Historic Carnegie Building

Andrew Carnegie, 1835-1919
Photograph by Marceau, New York. Library of Congress.

 

Andrew Carnegie

The Lompoc Museum is housed within a former Carnegie Library. The wealthy nineteenth century industrialist and later philanthropist Andrew Carnegie funded the construction of numerous libraries across the United States. Between 1899 and 1917, the Carnegie Corporation funded the construction of 142 libraries in 121 communities in California alone. The grants awarded by the Carnegie Corporation were for construction only. Any community applicant had to demonstrate its ability and intention to support the costs of the library’s daily operation, including the cost of employing a librarian, purchasing books, and maintaining the necessary utilities.

Lompoc Public Library

Lompoc received its funding of $10,000 in 1909. The library was dedicated in 1910 and completed in 1911. W.H. Weeks’ architectural design of the Lompoc library is known as "Classical Revival" or "Greek Temple". In recognition of its social and architectural significance, the structure was listed on the National Register of Historic Places in 1990 along with 84 other California Carnegie Libraries. A plaque at the northwest corner of the property also identifies the building as Lompoc Historical Landmark No. 1.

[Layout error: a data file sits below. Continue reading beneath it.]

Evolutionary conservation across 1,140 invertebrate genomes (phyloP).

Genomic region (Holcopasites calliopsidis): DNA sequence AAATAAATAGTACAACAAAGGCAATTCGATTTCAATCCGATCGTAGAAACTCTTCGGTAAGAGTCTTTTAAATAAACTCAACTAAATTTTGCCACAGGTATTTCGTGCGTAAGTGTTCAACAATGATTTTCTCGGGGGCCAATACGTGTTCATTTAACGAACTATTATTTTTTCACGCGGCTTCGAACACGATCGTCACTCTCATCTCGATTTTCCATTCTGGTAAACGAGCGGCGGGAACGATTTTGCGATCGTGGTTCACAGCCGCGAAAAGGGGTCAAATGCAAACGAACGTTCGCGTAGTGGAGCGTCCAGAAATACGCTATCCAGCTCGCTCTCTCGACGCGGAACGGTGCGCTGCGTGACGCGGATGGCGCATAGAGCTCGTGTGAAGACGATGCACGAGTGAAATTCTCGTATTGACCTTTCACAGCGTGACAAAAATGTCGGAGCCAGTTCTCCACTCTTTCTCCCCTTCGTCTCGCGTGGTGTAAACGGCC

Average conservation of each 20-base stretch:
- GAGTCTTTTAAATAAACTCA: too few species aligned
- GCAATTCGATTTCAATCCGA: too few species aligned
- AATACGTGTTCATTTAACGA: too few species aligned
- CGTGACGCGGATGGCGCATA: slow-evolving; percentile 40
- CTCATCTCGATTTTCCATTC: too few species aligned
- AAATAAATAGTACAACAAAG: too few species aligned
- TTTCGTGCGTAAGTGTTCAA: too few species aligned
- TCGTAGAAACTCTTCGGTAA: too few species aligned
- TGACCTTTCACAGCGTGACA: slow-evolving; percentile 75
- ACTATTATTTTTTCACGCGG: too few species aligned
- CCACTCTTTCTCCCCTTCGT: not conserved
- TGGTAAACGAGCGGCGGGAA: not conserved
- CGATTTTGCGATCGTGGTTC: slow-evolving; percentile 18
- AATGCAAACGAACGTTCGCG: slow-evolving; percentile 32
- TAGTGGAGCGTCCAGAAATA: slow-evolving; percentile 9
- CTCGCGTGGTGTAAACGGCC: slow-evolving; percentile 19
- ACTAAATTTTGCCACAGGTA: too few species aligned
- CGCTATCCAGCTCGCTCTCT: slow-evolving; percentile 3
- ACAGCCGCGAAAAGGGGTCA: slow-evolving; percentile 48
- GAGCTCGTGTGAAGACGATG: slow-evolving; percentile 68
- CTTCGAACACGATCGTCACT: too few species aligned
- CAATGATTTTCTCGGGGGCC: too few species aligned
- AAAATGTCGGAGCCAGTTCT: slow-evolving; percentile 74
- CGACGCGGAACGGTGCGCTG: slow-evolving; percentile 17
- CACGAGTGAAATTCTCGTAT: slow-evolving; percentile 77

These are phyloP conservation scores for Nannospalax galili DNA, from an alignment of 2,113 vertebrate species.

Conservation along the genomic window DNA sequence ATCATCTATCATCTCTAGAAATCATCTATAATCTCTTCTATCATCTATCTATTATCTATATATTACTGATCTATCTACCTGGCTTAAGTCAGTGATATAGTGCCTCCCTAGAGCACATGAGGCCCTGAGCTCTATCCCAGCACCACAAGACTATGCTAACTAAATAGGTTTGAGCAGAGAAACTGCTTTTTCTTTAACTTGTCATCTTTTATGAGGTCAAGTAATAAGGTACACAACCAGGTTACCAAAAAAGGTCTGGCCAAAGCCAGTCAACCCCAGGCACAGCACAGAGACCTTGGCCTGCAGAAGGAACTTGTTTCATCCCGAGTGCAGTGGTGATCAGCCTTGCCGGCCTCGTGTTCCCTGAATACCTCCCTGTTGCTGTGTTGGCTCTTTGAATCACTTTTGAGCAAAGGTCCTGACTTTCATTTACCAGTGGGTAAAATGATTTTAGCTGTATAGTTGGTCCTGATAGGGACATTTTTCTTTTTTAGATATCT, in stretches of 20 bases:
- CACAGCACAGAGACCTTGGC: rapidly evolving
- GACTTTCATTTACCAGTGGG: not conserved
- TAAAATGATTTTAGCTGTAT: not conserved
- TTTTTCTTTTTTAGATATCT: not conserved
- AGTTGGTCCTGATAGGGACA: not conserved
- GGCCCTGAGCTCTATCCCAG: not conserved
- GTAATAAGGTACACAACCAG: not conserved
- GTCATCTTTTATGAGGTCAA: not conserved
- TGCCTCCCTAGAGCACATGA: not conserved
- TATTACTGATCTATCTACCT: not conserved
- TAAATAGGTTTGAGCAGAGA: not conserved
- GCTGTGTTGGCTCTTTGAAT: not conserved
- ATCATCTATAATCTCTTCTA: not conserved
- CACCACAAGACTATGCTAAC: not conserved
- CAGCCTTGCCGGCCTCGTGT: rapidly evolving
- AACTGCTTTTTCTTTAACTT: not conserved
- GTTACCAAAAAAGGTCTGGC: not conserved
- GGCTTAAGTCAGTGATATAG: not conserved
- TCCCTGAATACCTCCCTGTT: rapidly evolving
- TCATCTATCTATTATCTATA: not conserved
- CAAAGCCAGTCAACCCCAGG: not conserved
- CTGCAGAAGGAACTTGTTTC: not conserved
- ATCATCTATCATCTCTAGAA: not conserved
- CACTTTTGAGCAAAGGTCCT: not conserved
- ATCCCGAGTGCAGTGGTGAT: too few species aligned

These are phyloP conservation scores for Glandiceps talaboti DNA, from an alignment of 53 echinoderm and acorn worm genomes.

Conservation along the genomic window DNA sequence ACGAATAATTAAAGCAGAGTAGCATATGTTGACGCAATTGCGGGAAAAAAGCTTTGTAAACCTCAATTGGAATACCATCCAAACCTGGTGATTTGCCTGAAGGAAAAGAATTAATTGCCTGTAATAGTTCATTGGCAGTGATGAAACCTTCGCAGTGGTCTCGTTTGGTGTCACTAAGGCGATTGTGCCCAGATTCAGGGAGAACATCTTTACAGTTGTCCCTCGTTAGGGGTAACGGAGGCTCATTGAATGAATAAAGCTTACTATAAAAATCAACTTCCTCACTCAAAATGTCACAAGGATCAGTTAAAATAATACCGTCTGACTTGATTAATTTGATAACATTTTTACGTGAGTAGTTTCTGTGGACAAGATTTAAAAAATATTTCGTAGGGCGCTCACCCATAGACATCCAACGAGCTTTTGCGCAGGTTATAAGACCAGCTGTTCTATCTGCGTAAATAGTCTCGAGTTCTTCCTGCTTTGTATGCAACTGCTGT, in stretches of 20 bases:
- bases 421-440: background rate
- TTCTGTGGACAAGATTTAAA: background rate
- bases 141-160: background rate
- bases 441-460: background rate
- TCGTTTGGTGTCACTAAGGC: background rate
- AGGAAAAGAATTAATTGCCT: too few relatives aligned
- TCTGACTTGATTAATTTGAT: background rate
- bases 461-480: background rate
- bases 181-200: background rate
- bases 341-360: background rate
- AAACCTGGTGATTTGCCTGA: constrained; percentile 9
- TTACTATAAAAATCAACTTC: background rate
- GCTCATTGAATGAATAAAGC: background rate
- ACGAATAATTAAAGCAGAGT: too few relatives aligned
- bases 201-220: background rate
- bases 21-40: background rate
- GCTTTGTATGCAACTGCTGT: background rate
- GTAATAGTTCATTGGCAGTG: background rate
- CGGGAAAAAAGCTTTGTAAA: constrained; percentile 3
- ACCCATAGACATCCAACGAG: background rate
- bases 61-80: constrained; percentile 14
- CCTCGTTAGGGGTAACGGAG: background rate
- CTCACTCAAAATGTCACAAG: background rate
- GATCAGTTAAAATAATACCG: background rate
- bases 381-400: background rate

Lompoc Public Library with the Pioneer Rudolph Family-1911.
Courtesy of Lompoc Valley Historical Society.

Lompoc Museum as it appears today.
2003 Photograph by Lisa Renken

 

Lompoc Museum

The Carnegie Library served as Lompoc’s public library from 1911 until 1968. In 1969 Clarence Ruth donated his collection of native North American artifacts to the city of Lompoc. Lompoc Museum Associates was formed to preserve and exhibit this extensive collection. The Museum was established in the former Carnegie Library building in 1969 and its exhibits opened to the public in 1970.

Related Links

Carnegie Libraries,  Andrew Carnegie

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1:00pm - 5:00pm

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1:00pm - 4:00pm

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Mondays and Holidays

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Last updated: Wednesday, September 30, 2015 9:06 AM